When the great Saint died, he was
buried in Myra, but the town was later taken by the Saracens in A.D. 1034.
The Italians rallied to gather and preserve his relics from desecration, and
in 1097, sailors brought them to Bari, Italy. A lovely church -- the Church
of San Niccolo -- was built to house them, and tere they can be found today.
Oil of Saints -- "Manna di San Niccolo" --
is said to exude from them to this day.
St. Nicholas is the patron of children, sailors, and bakers, and is
represented in art as a bearded, older man -- usually mitred -- holding 3
gold coins or a bag of coins, or three orbs. He is also often shown with
children, and/or a ship.
On St. Nicholas's Feast Day,
December 6th, it is customary to in some places, especially in the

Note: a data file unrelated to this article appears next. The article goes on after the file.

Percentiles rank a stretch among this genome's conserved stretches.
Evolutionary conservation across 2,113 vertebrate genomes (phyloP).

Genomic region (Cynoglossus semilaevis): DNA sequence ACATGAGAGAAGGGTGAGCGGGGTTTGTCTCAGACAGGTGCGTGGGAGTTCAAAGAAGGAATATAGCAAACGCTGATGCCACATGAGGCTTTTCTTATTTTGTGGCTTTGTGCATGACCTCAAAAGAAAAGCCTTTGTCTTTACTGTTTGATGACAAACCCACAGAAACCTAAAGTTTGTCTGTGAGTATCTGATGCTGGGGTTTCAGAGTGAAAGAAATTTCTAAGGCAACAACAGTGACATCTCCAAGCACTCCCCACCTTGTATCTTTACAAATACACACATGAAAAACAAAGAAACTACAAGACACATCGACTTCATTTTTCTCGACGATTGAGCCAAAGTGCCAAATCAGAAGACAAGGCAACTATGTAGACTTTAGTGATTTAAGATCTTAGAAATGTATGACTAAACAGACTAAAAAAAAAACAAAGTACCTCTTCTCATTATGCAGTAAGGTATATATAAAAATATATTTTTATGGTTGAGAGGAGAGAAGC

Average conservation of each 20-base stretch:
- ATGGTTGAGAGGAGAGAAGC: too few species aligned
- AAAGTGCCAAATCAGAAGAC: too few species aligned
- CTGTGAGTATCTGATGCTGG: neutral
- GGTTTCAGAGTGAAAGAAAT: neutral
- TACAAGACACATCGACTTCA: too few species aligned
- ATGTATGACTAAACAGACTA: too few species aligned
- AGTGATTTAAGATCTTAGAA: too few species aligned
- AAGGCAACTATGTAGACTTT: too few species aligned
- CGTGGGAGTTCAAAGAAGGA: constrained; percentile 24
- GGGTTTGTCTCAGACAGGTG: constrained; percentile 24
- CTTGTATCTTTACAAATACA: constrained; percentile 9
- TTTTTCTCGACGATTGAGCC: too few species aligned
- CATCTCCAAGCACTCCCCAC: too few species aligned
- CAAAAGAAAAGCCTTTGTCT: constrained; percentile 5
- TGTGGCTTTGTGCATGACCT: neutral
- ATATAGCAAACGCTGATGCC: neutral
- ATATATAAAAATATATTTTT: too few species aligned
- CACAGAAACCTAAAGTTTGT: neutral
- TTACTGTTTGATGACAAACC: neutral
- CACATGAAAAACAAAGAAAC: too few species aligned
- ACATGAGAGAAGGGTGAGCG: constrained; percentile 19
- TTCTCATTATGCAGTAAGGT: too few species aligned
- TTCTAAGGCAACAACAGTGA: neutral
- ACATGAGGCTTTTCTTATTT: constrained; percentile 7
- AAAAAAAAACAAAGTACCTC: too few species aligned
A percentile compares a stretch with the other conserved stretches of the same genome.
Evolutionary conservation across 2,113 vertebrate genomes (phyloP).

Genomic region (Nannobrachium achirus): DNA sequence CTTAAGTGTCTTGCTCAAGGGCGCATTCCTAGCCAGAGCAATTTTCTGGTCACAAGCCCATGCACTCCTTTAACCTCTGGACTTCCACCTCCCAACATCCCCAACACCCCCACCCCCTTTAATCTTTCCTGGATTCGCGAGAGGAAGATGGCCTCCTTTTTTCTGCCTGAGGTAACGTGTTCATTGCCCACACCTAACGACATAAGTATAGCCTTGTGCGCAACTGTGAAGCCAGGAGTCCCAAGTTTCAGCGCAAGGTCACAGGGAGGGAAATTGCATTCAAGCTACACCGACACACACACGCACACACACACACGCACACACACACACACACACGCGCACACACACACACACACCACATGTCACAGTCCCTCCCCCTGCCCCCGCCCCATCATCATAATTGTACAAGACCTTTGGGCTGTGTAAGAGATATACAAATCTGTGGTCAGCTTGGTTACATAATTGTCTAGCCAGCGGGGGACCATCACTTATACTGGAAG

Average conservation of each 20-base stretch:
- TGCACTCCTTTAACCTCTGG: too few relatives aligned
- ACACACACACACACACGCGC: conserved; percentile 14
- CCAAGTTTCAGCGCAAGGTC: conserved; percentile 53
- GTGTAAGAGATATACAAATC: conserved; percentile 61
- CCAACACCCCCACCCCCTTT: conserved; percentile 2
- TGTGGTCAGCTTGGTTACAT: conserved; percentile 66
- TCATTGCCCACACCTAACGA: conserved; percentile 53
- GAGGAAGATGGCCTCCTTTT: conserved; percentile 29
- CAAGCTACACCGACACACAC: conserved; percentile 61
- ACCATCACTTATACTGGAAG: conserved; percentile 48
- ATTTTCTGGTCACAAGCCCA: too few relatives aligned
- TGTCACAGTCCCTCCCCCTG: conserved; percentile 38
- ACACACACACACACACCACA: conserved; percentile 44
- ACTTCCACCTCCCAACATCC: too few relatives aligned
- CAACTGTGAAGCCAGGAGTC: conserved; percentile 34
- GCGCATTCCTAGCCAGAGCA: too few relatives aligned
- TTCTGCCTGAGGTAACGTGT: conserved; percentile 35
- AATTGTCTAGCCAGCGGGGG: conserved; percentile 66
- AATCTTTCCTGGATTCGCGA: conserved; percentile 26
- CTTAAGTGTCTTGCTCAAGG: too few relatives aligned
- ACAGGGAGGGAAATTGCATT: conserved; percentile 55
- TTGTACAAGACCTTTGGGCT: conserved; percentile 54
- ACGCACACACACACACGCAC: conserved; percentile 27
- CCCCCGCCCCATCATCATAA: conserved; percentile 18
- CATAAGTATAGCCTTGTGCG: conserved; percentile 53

Eastern Catholic churches, "St. Nicholas," dressed as a Bishop, will show up
and hand out presents to the little ones, and children put their shoes in
front of the fireplace (or outside) to be filled with candy and presents by
morning. Because coins are one of the many symbols of St. Nicholas,
chocolate coins are a perfect thing to put in the childrens' shoes. In some
areas of the world if the child has been bad he will worry that he will be
given a piece of coal in place of candy or presents.
In any case, an icon -- even a nice
Holy Card -- of St. Nicholas should be
visible today if at all possible. Surround it with greenery and candles, and
tell your children the story of the Saint Nicholas behind the "Santa Claus."
What Do the Seasonal Colors Mean?
Green vestments are
worn during Ordinary Time, which is the largest segment of the liturgical
calendar including most of the summer. Green signifies new growth, the
flourishing of the "vineyard".